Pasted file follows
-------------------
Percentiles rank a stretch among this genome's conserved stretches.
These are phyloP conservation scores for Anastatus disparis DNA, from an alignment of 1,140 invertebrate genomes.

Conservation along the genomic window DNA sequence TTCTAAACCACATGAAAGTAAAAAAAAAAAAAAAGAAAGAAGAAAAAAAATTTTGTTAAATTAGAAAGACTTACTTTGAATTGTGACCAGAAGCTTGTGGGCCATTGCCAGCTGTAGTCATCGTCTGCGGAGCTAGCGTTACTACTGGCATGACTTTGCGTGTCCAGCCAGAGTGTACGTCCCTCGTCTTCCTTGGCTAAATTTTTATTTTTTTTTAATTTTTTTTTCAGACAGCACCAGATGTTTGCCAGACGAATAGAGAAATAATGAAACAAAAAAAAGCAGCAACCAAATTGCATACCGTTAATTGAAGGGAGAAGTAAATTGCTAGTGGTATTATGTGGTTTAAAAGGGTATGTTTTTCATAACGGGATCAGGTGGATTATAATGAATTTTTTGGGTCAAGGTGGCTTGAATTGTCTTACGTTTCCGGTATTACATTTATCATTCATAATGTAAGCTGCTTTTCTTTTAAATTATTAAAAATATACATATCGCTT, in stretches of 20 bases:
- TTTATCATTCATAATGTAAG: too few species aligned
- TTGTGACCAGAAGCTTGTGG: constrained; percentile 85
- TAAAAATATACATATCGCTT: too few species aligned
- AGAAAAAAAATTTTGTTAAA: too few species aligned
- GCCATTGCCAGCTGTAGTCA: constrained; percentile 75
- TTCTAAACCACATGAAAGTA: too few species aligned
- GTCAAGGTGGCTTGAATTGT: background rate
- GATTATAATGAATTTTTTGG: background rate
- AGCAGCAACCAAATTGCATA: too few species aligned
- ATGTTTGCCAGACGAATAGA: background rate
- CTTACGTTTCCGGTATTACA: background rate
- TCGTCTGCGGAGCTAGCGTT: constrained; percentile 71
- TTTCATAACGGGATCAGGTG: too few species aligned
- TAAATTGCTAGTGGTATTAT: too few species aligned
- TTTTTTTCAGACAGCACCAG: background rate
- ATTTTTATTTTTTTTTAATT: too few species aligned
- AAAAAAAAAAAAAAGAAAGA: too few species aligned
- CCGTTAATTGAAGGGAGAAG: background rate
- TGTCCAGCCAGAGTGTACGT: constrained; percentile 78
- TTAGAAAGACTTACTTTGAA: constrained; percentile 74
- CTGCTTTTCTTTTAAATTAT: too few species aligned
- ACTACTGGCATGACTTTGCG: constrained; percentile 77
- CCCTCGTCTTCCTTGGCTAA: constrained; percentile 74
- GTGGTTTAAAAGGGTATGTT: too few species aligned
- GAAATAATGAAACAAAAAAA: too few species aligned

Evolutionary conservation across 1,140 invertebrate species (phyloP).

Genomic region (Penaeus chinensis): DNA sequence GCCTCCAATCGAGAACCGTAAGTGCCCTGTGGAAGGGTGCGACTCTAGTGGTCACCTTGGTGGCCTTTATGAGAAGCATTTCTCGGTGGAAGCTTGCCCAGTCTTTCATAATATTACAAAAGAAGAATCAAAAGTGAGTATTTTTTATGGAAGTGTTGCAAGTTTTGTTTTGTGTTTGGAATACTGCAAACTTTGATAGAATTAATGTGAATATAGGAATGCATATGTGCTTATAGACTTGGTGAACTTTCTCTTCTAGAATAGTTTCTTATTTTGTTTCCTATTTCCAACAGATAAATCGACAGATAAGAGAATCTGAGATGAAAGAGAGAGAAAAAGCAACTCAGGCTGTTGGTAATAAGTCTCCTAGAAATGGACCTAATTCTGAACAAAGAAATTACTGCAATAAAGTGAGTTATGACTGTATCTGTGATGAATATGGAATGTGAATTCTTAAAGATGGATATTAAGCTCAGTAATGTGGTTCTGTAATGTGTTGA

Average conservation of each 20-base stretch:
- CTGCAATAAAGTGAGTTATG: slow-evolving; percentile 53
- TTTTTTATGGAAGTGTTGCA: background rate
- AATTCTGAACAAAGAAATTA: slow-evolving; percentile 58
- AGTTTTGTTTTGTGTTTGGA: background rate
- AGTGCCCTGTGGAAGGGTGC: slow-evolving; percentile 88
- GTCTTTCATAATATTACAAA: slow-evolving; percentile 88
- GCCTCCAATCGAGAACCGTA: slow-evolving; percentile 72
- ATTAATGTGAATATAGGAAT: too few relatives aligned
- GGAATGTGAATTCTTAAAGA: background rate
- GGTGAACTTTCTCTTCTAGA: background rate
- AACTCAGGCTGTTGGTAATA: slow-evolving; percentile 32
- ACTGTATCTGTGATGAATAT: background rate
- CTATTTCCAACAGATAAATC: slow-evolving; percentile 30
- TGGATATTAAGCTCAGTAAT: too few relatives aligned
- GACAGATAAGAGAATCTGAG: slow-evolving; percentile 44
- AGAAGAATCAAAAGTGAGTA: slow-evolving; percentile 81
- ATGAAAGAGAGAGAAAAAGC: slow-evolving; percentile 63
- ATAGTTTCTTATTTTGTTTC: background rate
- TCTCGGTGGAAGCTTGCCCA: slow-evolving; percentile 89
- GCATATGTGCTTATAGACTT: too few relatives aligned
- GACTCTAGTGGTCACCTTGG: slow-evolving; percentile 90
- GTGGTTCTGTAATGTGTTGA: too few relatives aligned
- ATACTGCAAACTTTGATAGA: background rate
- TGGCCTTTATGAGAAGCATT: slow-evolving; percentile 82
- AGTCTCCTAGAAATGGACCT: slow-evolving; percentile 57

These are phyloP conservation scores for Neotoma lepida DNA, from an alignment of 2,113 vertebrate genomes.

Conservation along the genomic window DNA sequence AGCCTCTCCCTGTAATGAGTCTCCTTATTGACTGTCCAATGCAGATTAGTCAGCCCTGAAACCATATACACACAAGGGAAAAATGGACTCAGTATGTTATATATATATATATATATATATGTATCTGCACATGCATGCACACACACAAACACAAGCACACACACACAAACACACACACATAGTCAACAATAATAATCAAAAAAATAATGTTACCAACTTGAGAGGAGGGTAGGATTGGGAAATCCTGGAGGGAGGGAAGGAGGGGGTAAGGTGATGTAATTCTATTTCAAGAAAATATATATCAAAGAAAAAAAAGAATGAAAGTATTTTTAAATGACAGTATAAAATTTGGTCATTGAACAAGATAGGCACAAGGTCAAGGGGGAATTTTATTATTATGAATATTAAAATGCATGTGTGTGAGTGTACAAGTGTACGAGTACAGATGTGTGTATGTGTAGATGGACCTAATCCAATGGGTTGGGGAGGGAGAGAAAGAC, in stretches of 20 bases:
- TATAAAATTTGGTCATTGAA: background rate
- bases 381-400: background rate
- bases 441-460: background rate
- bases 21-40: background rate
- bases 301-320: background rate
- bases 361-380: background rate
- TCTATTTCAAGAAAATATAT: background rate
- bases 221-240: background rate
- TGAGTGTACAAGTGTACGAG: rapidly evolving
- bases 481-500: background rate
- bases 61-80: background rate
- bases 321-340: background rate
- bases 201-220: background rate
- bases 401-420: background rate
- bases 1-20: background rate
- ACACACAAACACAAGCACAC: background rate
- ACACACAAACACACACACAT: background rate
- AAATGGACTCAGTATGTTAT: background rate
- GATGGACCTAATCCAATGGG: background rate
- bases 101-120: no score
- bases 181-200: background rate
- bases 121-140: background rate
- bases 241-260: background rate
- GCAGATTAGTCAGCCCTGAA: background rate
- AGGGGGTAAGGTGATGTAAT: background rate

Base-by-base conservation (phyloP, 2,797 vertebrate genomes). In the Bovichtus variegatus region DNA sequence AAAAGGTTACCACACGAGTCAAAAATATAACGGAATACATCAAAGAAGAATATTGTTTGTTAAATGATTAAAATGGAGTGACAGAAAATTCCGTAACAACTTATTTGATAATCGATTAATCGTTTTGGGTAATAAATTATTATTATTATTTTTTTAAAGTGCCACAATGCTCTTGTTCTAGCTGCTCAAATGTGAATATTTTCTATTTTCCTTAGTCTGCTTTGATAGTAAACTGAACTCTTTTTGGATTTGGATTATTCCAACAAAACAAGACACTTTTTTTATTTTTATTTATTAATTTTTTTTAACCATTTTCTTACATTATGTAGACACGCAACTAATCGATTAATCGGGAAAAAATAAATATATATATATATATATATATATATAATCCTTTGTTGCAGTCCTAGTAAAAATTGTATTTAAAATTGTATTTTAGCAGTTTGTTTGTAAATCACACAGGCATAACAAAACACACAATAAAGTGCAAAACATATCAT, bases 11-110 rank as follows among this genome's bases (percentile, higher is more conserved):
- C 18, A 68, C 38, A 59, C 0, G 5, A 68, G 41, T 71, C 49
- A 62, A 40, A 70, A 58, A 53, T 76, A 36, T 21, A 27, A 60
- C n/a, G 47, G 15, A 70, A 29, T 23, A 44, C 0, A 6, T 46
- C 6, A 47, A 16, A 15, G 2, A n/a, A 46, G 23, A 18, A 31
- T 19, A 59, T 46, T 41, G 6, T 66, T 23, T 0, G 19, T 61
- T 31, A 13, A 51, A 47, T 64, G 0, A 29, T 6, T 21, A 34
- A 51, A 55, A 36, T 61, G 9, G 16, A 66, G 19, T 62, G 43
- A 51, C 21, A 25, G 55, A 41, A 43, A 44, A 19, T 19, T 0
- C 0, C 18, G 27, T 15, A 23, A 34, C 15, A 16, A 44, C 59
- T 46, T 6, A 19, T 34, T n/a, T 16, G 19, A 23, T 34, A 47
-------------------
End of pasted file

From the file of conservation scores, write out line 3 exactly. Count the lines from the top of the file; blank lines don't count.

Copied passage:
Conservation along the genomic window DNA sequence TTCTAAACCACATGAAAGTAAAAAAAAAAAAAAAGAAAGAAGAAAAAAAATTTTGTTAAATTAGAAAGACTTACTTTGAATTGTGACCAGAAGCTTGTGGGCCATTGCCAGCTGTAGTCATCGTCTGCGGAGCTAGCGTTACTACTGGCATGACTTTGCGTGTCCAGCCAGAGTGTACGTCCCTCGTCTTCCTTGGCTAAATTTTTATTTTTTTTTAATTTTTTTTTCAGACAGCACCAGATGTTTGCCAGACGAATAGAGAAATAATGAAACAAAAAAAAGCAGCAACCAAATTGCATACCGTTAATTGAAGGGAGAAGTAAATTGCTAGTGGTATTATGTGGTTTAAAAGGGTATGTTTTTCATAACGGGATCAGGTGGATTATAATGAATTTTTTGGGTCAAGGTGGCTTGAATTGTCTTACGTTTCCGGTATTACATTTATCATTCATAATGTAAGCTGCTTTTCTTTTAAATTATTAAAAATATACATATCGCTT, in stretches of 20 bases: